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Tuesday, January 3, 2012

The Last Werewolf: A Bit on the Contrived Side

The Last Werewolf, by Glen Duncan, is a bit of a contradiction. On one hand, it rigidly follows its own rules regarding its protagonist: Jacob Marlowe, a 200-year-old werewolf living in modern-day London. That's a good thing, and readers should be more than willing to accept (and be intrigued by) Jake's "supernaturaledness." But then, after some initial stage-setting, the plot spins off wildly and more than a bit convolutedly, making the reader have to suspend disbelief where s/he shouldn't have to. So it's the stuff (Jake is a freakin' werewolf) we couldn't really expect to believe that works, and the stuff we're supposed not to question that doesn't. And that's why I closed this novel thinking, "good attempt, but no." 

We get Jake's "rules" right from the start: Each month, "the Curse" causes him to change to his savage, lycanthrope form, feeding on a human victim. The rest of the month, Jake spends in his human form having deviant sex with prostitutes, chain smoking and drinking expensive scotch.

As the novel opens, we learn that Jake is, officially, the last werewolf. The second-to-last has just been hunted and killed, and since humans seem now to have become immune to "the Curse" — and werewolves aren't able to "change" others to their kind anymore — Jake's carrying the torch by himself. The problem is, he's lost his will to live; he can't find meaning in life anymore. And so he plans, much to the chagrin of his long-time friend Harley, to let the hunters take him down, too.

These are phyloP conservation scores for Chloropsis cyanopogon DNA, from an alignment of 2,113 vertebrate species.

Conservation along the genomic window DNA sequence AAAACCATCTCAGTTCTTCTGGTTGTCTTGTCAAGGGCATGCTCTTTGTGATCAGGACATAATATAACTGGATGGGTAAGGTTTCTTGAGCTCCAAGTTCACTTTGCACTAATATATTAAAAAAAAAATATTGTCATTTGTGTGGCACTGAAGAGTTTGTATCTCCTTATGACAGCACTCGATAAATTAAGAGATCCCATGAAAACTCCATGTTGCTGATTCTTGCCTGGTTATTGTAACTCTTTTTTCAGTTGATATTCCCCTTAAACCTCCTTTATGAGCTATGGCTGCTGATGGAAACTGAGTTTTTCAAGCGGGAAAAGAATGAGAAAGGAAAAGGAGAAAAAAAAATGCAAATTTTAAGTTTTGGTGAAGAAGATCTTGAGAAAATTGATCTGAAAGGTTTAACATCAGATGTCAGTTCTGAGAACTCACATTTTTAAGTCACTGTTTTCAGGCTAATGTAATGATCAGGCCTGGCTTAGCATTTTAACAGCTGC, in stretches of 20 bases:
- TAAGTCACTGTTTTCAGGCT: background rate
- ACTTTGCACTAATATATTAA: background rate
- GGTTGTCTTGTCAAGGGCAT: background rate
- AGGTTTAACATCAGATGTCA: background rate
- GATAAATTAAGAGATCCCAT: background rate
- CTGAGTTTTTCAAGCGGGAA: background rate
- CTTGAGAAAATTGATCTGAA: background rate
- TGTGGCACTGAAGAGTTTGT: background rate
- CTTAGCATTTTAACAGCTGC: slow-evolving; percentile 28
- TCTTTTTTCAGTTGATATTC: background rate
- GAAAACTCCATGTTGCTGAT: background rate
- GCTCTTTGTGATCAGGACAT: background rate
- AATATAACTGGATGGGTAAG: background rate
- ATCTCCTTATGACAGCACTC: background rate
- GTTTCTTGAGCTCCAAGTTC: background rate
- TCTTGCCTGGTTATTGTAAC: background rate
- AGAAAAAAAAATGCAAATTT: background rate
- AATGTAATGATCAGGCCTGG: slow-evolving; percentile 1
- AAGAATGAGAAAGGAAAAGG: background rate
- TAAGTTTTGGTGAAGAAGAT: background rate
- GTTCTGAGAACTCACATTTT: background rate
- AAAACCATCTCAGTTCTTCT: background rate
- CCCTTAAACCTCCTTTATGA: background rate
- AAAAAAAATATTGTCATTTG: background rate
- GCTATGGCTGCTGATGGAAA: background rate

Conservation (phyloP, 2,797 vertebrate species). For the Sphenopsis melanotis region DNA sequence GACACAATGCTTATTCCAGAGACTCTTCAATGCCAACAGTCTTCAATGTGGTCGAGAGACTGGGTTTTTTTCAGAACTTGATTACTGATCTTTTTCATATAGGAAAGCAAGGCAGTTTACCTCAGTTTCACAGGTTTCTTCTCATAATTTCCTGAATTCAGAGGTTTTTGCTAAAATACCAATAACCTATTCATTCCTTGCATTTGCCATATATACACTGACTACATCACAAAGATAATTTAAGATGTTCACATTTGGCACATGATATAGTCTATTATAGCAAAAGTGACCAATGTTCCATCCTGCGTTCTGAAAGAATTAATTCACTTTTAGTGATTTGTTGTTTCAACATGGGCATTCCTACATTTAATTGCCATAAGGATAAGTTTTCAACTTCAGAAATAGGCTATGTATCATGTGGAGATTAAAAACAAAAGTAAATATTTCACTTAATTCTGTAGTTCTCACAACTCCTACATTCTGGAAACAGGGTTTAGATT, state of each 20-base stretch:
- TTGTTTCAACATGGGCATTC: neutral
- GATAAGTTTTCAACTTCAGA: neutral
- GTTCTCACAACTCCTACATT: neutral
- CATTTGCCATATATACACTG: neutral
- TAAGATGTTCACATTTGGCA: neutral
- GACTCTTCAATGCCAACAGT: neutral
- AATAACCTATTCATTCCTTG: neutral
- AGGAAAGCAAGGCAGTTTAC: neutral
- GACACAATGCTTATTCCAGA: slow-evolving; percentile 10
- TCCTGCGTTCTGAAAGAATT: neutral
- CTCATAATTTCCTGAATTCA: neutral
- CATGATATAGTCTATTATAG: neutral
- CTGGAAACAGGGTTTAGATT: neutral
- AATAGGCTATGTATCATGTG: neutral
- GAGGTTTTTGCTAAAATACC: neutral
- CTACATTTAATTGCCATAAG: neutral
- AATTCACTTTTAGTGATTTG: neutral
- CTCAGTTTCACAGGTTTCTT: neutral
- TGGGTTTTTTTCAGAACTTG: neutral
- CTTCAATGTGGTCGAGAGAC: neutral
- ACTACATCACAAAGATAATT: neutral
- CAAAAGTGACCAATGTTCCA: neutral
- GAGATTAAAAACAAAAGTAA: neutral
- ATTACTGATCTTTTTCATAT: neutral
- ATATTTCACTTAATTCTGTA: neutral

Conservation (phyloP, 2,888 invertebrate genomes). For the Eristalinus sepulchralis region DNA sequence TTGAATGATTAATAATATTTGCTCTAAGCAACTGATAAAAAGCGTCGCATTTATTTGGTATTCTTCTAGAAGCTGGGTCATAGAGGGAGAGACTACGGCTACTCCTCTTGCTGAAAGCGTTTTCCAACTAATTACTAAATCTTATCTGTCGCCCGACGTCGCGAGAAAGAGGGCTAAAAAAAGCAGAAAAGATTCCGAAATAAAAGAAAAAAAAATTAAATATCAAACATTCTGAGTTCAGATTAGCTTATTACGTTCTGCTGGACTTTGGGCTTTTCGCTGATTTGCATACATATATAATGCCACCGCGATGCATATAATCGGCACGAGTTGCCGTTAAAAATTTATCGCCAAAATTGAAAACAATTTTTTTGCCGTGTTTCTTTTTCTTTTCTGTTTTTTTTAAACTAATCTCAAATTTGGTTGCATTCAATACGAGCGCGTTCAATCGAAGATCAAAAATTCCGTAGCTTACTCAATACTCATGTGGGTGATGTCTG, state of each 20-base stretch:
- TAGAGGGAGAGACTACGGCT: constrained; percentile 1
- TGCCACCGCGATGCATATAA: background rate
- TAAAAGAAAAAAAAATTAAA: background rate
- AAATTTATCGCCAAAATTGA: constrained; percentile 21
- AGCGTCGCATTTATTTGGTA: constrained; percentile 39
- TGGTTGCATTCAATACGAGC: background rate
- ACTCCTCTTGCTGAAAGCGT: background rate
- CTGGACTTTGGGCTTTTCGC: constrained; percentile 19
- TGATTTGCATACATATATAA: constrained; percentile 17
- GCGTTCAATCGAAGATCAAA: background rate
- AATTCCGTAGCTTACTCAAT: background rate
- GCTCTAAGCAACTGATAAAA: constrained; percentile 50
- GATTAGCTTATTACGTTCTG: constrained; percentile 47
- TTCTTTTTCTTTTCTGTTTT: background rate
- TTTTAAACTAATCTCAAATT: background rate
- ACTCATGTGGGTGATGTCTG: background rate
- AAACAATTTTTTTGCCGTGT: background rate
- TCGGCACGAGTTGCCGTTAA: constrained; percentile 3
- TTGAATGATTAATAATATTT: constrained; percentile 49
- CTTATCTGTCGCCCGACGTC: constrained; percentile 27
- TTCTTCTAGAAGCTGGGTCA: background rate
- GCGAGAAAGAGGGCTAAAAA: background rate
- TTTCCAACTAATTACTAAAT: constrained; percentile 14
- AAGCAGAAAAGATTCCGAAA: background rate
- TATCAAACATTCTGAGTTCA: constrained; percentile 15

But, suddenly, fate — or what seem like fate, but is, at best, convenient coincidences, and, at worst, terrible contrivances — intervenes. Jake is knocked out of his misanthropic comfort zone and must re-evaluate what he truly believes. If that sounds too movie-trailerish, then you sort of get the idea. In fact, Jake is constantly comparing what's happening to how it would play in a movie — if this were a movie, I could simply invent a deus ex machina to solve such-and-such problem, for example. But the problem with the novel is that just about every plot hinge actually does feel like a deus ex machina, including the denouement, which feels like it's right out of a crappy Michael Bay-directed movie.

I will say this: Duncan writes with a real flair for the dramatic (though often bordering on overly sensational or hyperbolic). And he's often witty and profound. As well, the "action" sequences here are riveting. But they're too few and far between. In the space between are all sorts of reflections on making meaning out of life and whether it's worth going on. Dull.

This is certainly an inventive story — fitting nicely into the up-and-coming genre of "literary monster novels." But, it all feels too convenient; a hard trick for a supernatural werewolf novel. Three stars. 

12 comments:

  1. Agree completely. I felt like Duncan was wasting his really fantastic writing on high school level philosophy and a kinda silly plot. I've heard his other work is better (and not as...gross...)

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  2. I'm only about a quarter through the book and I'm seriously considering giving it up. You're right, it's really, really dull in some places even though the writing itself is quite good. It has continued to slowly get better, but your review has me thinking I should cut my losses!